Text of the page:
Movies can spark the High Holiday spirit
Film spectrumChoose from heavy meditation on sin and guilt

Movies can spark the High Holiday spirit

Priming the High Holiday mindset may need nothing more than a movie or two.

Moviegoers attend screenings of Jewish-themed movies in Pittsburgh. 

Photo courtesy of Film Pittsburgh.
Moviegoers attend screenings of Jewish-themed movies in Pittsburgh. Photo courtesy of Film Pittsburgh.

For some, it’s the most wonderful time of the year. Whether it is a commitment to reflection and introspection or taking care to extend greetings and well wishes for the days ahead, various approaches to the High Holidays are quite familiar.

But priming the High Holiday mindset may need nothing more than a movie or two.

“I would suggest to readers to check out this streaming site out of the JCC in Manhattan,,” said Kathryn Spitz Cohan, executive director of Film Pittsburgh.

The easily navigable page allows users to browse by subject. After selecting “Jewish Holidays,” relevant titles emerge: “After all you are just a guest,” “Kaparot Sababa C’est Tout” and “GOAT TO HELL.”

No worries for viewers with only a tad of time on their hands, as the aforementioned films require roughly two hours for seeing screens. The first in the list, “After all” (1999), is a 50-minute documentary from director Ron Ofer of the annual pre-Rosh Hashanah trip of haredi Orthodox Jews to the village of Uman, Ukraine, to visit the gravesite of Rabbi Nachman of Breslav, an 18th-century Chasidic leader.

The other two films on the list, “Kaparot Sababa” and “GOAT,” concern Yom Kippur. The former is a 50-minute long 2011 documentary, in which the director, Ehud Segev, chronicled a decade of Yom Kippur observances. The latter, a 28-minute film with English subtitles from 2014 and directed by Roi Calvo, relates the story of an adolescent who steals his father’s car on the holiest day of the year and the events that follow.

For those seeking “heavy meditation on sin and guilt, but with a somewhat unsettling ending,” check out “Crimes and Misdemeanors” (1989), said Adam Shear, director of the Jewish Studies program at the University of Pittsburgh.

If it’s “classic Kol Nidre scenes” you’re after then “The Jazz Singer,” is a good choice, he added.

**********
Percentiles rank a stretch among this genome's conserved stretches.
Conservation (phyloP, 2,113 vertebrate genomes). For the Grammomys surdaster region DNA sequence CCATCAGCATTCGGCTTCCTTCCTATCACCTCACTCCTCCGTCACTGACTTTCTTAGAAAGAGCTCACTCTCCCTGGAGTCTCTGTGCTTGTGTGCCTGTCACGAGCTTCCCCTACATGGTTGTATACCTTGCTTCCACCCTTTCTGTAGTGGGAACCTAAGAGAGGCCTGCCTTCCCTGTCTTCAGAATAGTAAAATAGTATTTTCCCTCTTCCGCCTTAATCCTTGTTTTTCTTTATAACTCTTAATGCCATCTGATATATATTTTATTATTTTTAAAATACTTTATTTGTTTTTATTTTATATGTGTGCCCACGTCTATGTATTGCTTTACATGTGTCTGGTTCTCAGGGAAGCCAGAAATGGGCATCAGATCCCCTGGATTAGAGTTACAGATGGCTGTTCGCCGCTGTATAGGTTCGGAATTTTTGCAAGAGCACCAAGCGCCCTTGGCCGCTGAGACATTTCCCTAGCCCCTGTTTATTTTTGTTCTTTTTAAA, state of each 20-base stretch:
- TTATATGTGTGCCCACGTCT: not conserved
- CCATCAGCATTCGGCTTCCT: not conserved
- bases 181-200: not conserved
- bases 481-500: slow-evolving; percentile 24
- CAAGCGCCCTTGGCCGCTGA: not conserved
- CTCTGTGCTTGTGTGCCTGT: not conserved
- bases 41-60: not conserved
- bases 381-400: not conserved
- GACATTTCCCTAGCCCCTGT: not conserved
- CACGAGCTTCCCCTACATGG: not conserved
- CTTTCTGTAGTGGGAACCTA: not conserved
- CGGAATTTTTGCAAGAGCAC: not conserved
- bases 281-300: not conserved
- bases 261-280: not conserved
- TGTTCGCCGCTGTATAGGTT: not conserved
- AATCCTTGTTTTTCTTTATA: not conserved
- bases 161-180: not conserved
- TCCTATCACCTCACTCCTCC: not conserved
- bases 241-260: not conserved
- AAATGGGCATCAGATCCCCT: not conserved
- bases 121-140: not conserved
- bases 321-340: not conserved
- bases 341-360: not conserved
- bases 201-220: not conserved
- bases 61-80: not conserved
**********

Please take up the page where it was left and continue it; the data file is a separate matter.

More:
“I like both the Al Jolson and Neil Diamond versions. Unfortunately, I can’t recommend the 1959 TV special with Jerry Lewis — besides the blackface being hard to take these days (also a problem with the original of course) but also they don’t do much of Kol Nidre — just a few moments. I assume because they had to fit the whole story into 1 hour.” Finally, “The Frisco Kid” with Gene Wilder offers “wonderful reflections on different ideas of God and also the rabbi grappling with the Torah as symbol vs. the doctrine of pikuah nefesh. Can’t say more to avoid spoilers,” said Shear.

Keeping with Yom Kippur, in a 2014 post, the Jewish Book Council listed a few films that impart the liturgy of the holy day. These pictures include “Keeping the Faith” (2000), “Kissing Jessica Stein” (2001) and “The Believer” (2001). Fans of big-name stars should enjoy any of the early second millennium movies, as “Keeping the Faith” pairs Ben Stiller and Edward Norton as dueling clergymen, “Kissing Jessica Stein” features Jennifer Westfeldt and Tovah Feldshuh in an unexpected romantic comedy, and “The Believer” presents a young Ryan Gosling as Danny Balint, a conflicted character who ultimately encounters a Kafka-esque conclusion.

Yes, apples, honey and the High Holidays are coming. But whether this time of year, or a Tuesday in June, movies stills have an ability to arouse.

“For those of us that are visual learners, watching a movie can be as meaningful or more than other traditional types of learning,” said Spitz Cohan. “I think, or hope, that if the message of a film is powerful or inspirational that it can change lives and make the world a better place.” pjc

Adam Reinherz can be reached at

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